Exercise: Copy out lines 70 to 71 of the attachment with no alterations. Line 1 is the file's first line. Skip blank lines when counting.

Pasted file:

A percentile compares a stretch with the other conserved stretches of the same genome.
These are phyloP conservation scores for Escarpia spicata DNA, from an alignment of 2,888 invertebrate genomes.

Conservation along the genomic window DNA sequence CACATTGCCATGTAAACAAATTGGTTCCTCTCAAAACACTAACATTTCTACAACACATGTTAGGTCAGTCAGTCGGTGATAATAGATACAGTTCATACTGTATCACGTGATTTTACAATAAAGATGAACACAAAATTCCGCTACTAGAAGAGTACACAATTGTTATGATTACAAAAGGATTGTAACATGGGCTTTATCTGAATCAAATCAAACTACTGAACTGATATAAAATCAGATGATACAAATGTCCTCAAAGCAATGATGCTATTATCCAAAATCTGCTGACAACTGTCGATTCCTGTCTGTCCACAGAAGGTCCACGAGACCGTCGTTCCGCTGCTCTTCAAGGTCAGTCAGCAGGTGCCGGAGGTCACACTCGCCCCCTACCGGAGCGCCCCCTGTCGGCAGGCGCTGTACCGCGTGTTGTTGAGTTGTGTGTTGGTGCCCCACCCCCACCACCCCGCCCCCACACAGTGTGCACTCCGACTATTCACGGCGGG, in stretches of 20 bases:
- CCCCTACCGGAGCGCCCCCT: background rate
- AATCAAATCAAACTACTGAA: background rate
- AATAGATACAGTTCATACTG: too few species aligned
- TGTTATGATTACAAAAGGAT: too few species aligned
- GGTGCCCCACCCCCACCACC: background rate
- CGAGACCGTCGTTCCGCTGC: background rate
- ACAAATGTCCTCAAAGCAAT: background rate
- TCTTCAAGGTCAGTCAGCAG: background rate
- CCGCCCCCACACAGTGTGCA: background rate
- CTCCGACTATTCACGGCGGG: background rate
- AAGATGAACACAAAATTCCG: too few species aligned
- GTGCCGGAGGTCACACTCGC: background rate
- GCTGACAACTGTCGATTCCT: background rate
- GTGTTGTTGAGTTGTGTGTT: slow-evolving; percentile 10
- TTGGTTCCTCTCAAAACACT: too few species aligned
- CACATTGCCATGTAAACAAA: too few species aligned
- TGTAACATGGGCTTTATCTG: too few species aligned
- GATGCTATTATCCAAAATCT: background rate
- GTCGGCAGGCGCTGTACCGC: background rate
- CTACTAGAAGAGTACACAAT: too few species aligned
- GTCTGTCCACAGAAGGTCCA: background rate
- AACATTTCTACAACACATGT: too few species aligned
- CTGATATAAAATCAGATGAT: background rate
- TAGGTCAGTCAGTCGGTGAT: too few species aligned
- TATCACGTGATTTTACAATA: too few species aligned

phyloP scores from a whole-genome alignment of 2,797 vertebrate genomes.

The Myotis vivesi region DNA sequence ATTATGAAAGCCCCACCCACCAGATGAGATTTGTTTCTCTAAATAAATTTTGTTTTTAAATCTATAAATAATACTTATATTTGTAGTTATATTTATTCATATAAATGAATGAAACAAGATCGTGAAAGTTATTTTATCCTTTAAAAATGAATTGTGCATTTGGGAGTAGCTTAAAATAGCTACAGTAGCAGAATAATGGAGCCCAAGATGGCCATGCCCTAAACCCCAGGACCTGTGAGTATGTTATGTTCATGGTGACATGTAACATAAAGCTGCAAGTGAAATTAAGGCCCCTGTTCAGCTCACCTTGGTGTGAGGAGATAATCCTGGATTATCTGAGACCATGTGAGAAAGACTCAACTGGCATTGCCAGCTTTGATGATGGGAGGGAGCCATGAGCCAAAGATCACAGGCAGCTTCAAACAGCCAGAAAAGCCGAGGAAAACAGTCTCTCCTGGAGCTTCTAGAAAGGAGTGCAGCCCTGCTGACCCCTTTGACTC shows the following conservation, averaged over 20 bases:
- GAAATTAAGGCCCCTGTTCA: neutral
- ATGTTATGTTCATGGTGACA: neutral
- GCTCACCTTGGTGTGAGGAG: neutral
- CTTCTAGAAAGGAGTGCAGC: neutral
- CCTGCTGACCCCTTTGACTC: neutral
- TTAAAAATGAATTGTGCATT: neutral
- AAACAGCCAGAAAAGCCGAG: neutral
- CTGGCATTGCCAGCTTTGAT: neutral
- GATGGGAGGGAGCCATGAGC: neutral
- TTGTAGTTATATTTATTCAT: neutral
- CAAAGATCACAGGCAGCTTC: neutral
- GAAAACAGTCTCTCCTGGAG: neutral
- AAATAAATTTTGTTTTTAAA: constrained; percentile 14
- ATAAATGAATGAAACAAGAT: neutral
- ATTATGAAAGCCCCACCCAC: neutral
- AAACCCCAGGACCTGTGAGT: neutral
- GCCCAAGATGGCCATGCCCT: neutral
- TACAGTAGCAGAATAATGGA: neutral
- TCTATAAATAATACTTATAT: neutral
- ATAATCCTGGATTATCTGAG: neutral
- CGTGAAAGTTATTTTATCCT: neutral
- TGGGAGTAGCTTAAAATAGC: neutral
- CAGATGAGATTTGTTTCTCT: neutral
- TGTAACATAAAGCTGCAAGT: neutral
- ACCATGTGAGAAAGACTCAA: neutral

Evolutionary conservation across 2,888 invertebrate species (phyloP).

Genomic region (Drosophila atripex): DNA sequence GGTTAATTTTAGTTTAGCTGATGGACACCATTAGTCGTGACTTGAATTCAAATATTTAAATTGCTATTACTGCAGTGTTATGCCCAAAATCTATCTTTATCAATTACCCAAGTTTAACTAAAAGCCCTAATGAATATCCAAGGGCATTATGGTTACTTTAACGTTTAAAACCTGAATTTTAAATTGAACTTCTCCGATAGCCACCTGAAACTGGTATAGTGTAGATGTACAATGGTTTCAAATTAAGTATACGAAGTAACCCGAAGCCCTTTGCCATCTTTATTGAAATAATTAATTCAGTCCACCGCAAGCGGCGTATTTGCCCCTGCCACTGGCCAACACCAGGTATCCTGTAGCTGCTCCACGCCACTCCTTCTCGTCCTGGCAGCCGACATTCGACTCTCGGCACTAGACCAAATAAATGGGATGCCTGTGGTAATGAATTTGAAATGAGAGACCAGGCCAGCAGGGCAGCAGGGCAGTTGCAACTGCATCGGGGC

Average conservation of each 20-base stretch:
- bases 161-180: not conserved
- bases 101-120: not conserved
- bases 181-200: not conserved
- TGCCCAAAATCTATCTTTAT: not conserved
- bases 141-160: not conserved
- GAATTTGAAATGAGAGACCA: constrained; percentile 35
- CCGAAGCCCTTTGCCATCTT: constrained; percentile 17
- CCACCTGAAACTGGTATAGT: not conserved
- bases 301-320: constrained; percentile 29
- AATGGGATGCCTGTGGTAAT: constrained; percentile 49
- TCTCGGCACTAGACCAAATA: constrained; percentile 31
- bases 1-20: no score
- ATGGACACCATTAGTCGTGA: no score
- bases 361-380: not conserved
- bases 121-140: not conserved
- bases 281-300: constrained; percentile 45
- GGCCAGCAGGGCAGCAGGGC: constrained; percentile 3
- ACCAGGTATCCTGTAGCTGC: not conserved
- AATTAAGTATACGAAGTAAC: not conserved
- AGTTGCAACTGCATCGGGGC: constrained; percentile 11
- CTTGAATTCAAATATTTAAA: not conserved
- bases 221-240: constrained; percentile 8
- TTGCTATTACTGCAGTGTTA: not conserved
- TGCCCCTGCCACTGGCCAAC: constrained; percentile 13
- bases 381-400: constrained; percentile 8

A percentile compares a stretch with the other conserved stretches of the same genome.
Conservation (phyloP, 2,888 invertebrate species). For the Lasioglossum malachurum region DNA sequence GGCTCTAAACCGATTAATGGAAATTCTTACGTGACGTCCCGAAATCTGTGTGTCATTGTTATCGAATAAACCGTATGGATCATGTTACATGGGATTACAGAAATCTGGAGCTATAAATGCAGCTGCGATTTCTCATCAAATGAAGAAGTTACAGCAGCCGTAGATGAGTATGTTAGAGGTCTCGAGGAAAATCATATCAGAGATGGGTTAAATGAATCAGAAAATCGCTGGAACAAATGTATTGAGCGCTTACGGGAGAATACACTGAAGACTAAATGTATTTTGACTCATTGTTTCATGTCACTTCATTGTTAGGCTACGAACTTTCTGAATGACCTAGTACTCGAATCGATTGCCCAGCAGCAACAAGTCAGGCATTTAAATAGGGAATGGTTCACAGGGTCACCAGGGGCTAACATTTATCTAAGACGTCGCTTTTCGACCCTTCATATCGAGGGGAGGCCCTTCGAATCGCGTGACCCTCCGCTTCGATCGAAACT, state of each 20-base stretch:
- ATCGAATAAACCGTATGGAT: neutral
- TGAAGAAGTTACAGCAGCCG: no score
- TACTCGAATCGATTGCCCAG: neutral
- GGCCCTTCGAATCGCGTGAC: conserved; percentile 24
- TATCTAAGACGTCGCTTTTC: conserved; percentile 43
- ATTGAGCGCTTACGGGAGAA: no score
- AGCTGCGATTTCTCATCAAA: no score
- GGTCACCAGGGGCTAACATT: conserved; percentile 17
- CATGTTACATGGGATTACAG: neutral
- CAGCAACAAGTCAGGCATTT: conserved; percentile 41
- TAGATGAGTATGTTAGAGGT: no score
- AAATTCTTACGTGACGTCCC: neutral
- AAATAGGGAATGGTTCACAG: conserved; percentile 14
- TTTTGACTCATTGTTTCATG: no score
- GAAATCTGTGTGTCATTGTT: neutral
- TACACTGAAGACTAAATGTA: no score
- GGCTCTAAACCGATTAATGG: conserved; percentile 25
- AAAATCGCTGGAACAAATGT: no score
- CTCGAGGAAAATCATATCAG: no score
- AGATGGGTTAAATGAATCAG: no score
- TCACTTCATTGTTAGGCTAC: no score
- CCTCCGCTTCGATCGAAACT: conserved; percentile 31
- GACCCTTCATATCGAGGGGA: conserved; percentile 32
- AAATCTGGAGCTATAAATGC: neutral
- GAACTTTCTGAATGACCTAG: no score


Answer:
- bases 1-20: no score
- ATGGACACCATTAGTCGTGA: no score